A hot economy and a high bond default rate? Defaults are increasing to a surprising level, spurred by an optimistic junk-bond frenzy that rivals the one at the end of the last decade.
Moody's Investor's Service estimates that $157 billion in high-yield, or junk, bonds were issued in 1998, almost 16 times the amount issued in 1991. Meanwhile, defaults on high- yield bonds posted their fastest quarterly rise since World War II, during the latest fiscal frame. And, according to Moody's, investors can expect higher corporate bond default rates for the next seven months.
"The size of the speculative-grade market has been growing because the capital markets have been willing to take on more risk and to take away potential bank customers," explains Sean Keenan, a senior analyst with Moody's. "These low-rated companies would have existed without this financing; they simply would not have issued bonds and would have had to stick with bank financing to fund their growth." Also, there have been transactions done with investors paying 11, 12, 14 times the value of a company "that doesn't have the growth prospects or sustainable advantage that would justify such a multiple," says Scott Sperling, managing director of Thomas H. Lee Co., in Boston. "Those deals can run into trouble rather quickly." How quickly can be found in Moody's figures showing that the period from the time high-yield debt is issued to the time it becomes "distressed" has dropped from three years in 1996-97 to two years in 1998-99.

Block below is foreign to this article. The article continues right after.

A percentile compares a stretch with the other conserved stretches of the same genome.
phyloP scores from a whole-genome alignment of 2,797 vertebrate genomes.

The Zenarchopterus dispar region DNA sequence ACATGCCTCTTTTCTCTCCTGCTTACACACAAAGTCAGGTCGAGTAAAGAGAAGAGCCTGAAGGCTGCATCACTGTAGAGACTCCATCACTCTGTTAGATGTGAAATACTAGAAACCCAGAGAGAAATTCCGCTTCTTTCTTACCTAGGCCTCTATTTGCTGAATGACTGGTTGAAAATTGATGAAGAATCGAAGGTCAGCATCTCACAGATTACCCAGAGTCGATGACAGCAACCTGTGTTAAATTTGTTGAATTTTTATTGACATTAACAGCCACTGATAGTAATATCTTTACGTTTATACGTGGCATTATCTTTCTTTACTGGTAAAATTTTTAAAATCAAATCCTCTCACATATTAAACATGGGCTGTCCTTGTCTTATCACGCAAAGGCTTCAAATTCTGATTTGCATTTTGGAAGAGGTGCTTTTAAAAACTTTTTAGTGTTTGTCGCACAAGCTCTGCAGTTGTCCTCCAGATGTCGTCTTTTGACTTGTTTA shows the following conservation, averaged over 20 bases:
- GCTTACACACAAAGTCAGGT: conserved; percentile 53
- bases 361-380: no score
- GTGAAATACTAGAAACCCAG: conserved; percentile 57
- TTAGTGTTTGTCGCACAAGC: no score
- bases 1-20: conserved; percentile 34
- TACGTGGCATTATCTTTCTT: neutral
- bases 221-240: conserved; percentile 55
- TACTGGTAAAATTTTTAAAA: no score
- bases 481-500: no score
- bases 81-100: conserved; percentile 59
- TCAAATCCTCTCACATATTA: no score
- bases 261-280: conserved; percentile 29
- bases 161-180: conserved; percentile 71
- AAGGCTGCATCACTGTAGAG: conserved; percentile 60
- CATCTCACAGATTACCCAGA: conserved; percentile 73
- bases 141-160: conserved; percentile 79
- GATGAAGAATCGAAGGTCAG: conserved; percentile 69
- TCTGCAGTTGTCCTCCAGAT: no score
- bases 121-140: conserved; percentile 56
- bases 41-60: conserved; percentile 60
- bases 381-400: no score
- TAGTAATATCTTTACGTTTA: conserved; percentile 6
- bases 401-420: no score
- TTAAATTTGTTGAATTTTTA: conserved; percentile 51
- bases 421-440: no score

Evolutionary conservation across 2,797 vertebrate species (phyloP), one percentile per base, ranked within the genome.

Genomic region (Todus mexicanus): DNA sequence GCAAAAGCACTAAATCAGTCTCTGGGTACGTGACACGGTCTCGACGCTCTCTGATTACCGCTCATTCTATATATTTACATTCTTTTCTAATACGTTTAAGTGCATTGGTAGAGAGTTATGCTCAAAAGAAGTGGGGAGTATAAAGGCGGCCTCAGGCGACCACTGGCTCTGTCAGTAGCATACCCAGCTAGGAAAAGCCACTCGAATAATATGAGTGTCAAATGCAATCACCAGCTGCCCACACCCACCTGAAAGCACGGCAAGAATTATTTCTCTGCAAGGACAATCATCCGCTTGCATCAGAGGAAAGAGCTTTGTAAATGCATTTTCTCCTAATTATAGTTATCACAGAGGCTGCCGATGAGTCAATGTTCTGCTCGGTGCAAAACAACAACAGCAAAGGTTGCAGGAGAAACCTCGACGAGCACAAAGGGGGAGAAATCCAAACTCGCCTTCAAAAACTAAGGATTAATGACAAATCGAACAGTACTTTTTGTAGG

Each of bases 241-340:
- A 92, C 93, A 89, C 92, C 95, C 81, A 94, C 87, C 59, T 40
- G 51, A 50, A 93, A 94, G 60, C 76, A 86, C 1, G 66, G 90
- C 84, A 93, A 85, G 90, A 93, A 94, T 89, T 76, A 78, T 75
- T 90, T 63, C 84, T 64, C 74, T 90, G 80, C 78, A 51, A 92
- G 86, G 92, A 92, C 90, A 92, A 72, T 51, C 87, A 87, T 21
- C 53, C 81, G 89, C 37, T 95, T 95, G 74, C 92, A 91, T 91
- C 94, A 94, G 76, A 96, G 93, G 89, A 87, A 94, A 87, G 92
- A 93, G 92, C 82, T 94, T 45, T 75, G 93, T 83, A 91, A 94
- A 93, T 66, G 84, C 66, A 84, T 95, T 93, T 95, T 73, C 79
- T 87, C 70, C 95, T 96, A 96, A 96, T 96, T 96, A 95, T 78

As the size of the speculative market increases, one would expect the number of defaults to increase, Keenan explains. But that doesn't explain why the default rate--the number of defaults divided by the number of deals--is rising. What's happened is that the number of deals since the fourth quarter of last year has slacked off the pace of the two previous years, while the defaults from those deals are happening faster.